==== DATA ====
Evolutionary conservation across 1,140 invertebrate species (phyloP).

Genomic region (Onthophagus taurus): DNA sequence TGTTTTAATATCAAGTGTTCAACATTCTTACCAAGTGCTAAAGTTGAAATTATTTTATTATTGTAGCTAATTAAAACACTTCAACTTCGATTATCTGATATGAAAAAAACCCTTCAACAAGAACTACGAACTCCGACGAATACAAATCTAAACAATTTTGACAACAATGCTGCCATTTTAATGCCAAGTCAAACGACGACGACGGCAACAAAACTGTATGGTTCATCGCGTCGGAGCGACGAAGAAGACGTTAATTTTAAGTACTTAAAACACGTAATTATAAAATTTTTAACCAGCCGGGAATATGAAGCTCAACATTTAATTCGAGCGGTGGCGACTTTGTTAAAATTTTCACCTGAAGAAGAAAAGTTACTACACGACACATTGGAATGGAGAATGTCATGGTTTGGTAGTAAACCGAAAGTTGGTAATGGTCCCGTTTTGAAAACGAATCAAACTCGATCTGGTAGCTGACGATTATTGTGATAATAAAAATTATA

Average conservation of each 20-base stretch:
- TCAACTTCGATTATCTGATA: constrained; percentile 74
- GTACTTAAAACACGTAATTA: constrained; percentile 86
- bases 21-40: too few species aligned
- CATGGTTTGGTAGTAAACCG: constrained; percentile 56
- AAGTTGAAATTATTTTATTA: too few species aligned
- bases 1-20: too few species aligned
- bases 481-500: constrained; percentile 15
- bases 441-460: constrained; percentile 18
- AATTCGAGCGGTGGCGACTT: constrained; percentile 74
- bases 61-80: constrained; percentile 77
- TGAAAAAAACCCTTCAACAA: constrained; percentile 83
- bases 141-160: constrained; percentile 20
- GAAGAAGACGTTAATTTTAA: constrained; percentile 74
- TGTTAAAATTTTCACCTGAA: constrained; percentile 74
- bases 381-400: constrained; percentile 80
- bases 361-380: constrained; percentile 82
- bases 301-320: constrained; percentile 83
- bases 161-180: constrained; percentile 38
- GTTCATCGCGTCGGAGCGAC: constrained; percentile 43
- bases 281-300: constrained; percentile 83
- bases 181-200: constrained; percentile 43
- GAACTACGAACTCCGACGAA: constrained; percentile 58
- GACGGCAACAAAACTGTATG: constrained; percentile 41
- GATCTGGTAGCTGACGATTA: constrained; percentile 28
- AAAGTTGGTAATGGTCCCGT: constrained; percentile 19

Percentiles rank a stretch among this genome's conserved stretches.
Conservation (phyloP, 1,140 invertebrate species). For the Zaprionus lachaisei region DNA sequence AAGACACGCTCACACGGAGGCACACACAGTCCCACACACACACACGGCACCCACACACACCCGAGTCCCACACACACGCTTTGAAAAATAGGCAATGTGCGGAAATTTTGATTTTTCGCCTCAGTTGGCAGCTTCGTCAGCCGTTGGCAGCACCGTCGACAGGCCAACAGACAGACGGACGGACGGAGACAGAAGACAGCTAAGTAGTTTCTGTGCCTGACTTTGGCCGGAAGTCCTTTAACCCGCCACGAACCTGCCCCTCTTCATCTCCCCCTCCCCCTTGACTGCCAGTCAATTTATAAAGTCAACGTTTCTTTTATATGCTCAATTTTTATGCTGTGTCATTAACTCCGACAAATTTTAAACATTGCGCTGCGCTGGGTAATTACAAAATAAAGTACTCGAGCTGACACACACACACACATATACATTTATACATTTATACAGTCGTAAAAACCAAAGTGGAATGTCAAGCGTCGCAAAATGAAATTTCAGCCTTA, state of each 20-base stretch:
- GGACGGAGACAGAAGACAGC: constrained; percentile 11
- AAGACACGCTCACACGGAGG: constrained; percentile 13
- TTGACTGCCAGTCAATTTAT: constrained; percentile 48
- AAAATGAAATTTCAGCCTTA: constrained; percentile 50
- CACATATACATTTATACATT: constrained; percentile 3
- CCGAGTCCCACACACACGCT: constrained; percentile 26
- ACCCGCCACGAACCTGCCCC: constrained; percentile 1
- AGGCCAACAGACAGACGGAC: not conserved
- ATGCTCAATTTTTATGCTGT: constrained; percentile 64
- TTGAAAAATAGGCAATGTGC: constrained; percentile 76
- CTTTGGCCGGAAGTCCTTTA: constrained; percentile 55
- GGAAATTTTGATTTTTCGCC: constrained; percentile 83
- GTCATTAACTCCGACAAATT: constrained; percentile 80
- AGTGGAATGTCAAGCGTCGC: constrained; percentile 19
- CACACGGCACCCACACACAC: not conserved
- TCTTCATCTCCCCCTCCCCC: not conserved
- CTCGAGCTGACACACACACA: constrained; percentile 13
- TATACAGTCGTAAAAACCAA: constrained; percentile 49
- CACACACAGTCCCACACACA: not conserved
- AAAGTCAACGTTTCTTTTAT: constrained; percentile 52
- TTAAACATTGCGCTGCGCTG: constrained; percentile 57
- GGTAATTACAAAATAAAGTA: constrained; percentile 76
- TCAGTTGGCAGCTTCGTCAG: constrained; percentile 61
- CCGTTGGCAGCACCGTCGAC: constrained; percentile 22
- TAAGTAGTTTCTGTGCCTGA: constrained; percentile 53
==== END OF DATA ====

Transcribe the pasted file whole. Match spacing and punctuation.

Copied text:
Evolutionary conservation across 1,140 invertebrate species (phyloP).

Genomic region (Onthophagus taurus): DNA sequence TGTTTTAATATCAAGTGTTCAACATTCTTACCAAGTGCTAAAGTTGAAATTATTTTATTATTGTAGCTAATTAAAACACTTCAACTTCGATTATCTGATATGAAAAAAACCCTTCAACAAGAACTACGAACTCCGACGAATACAAATCTAAACAATTTTGACAACAATGCTGCCATTTTAATGCCAAGTCAAACGACGACGACGGCAACAAAACTGTATGGTTCATCGCGTCGGAGCGACGAAGAAGACGTTAATTTTAAGTACTTAAAACACGTAATTATAAAATTTTTAACCAGCCGGGAATATGAAGCTCAACATTTAATTCGAGCGGTGGCGACTTTGTTAAAATTTTCACCTGAAGAAGAAAAGTTACTACACGACACATTGGAATGGAGAATGTCATGGTTTGGTAGTAAACCGAAAGTTGGTAATGGTCCCGTTTTGAAAACGAATCAAACTCGATCTGGTAGCTGACGATTATTGTGATAATAAAAATTATA

Average conservation of each 20-base stretch:
- TCAACTTCGATTATCTGATA: constrained; percentile 74
- GTACTTAAAACACGTAATTA: constrained; percentile 86
- bases 21-40: too few species aligned
- CATGGTTTGGTAGTAAACCG: constrained; percentile 56
- AAGTTGAAATTATTTTATTA: too few species aligned
- bases 1-20: too few species aligned
- bases 481-500: constrained; percentile 15
- bases 441-460: constrained; percentile 18
- AATTCGAGCGGTGGCGACTT: constrained; percentile 74
- bases 61-80: constrained; percentile 77
- TGAAAAAAACCCTTCAACAA: constrained; percentile 83
- bases 141-160: constrained; percentile 20
- GAAGAAGACGTTAATTTTAA: constrained; percentile 74
- TGTTAAAATTTTCACCTGAA: constrained; percentile 74
- bases 381-400: constrained; percentile 80
- bases 361-380: constrained; percentile 82
- bases 301-320: constrained; percentile 83
- bases 161-180: constrained; percentile 38
- GTTCATCGCGTCGGAGCGAC: constrained; percentile 43
- bases 281-300: constrained; percentile 83
- bases 181-200: constrained; percentile 43
- GAACTACGAACTCCGACGAA: constrained; percentile 58
- GACGGCAACAAAACTGTATG: constrained; percentile 41
- GATCTGGTAGCTGACGATTA: constrained; percentile 28
- AAAGTTGGTAATGGTCCCGT: constrained; percentile 19

Percentiles rank a stretch among this genome's conserved stretches.
Conservation (phyloP, 1,140 invertebrate species). For the Zaprionus lachaisei region DNA sequence AAGACACGCTCACACGGAGGCACACACAGTCCCACACACACACACGGCACCCACACACACCCGAGTCCCACACACACGCTTTGAAAAATAGGCAATGTGCGGAAATTTTGATTTTTCGCCTCAGTTGGCAGCTTCGTCAGCCGTTGGCAGCACCGTCGACAGGCCAACAGACAGACGGACGGACGGAGACAGAAGACAGCTAAGTAGTTTCTGTGCCTGACTTTGGCCGGAAGTCCTTTAACCCGCCACGAACCTGCCCCTCTTCATCTCCCCCTCCCCCTTGACTGCCAGTCAATTTATAAAGTCAACGTTTCTTTTATATGCTCAATTTTTATGCTGTGTCATTAACTCCGACAAATTTTAAACATTGCGCTGCGCTGGGTAATTACAAAATAAAGTACTCGAGCTGACACACACACACACATATACATTTATACATTTATACAGTCGTAAAAACCAAAGTGGAATGTCAAGCGTCGCAAAATGAAATTTCAGCCTTA, state of each 20-base stretch:
- GGACGGAGACAGAAGACAGC: constrained; percentile 11
- AAGACACGCTCACACGGAGG: constrained; percentile 13
- TTGACTGCCAGTCAATTTAT: constrained; percentile 48
- AAAATGAAATTTCAGCCTTA: constrained; percentile 50
- CACATATACATTTATACATT: constrained; percentile 3
- CCGAGTCCCACACACACGCT: constrained; percentile 26
- ACCCGCCACGAACCTGCCCC: constrained; percentile 1
- AGGCCAACAGACAGACGGAC: not conserved
- ATGCTCAATTTTTATGCTGT: constrained; percentile 64
- TTGAAAAATAGGCAATGTGC: constrained; percentile 76
- CTTTGGCCGGAAGTCCTTTA: constrained; percentile 55
- GGAAATTTTGATTTTTCGCC: constrained; percentile 83
- GTCATTAACTCCGACAAATT: constrained; percentile 80
- AGTGGAATGTCAAGCGTCGC: constrained; percentile 19
- CACACGGCACCCACACACAC: not conserved
- TCTTCATCTCCCCCTCCCCC: not conserved
- CTCGAGCTGACACACACACA: constrained; percentile 13
- TATACAGTCGTAAAAACCAA: constrained; percentile 49
- CACACACAGTCCCACACACA: not conserved
- AAAGTCAACGTTTCTTTTAT: constrained; percentile 52
- TTAAACATTGCGCTGCGCTG: constrained; percentile 57
- GGTAATTACAAAATAAAGTA: constrained; percentile 76
- TCAGTTGGCAGCTTCGTCAG: constrained; percentile 61
- CCGTTGGCAGCACCGTCGAC: constrained; percentile 22
- TAAGTAGTTTCTGTGCCTGA: constrained; percentile 53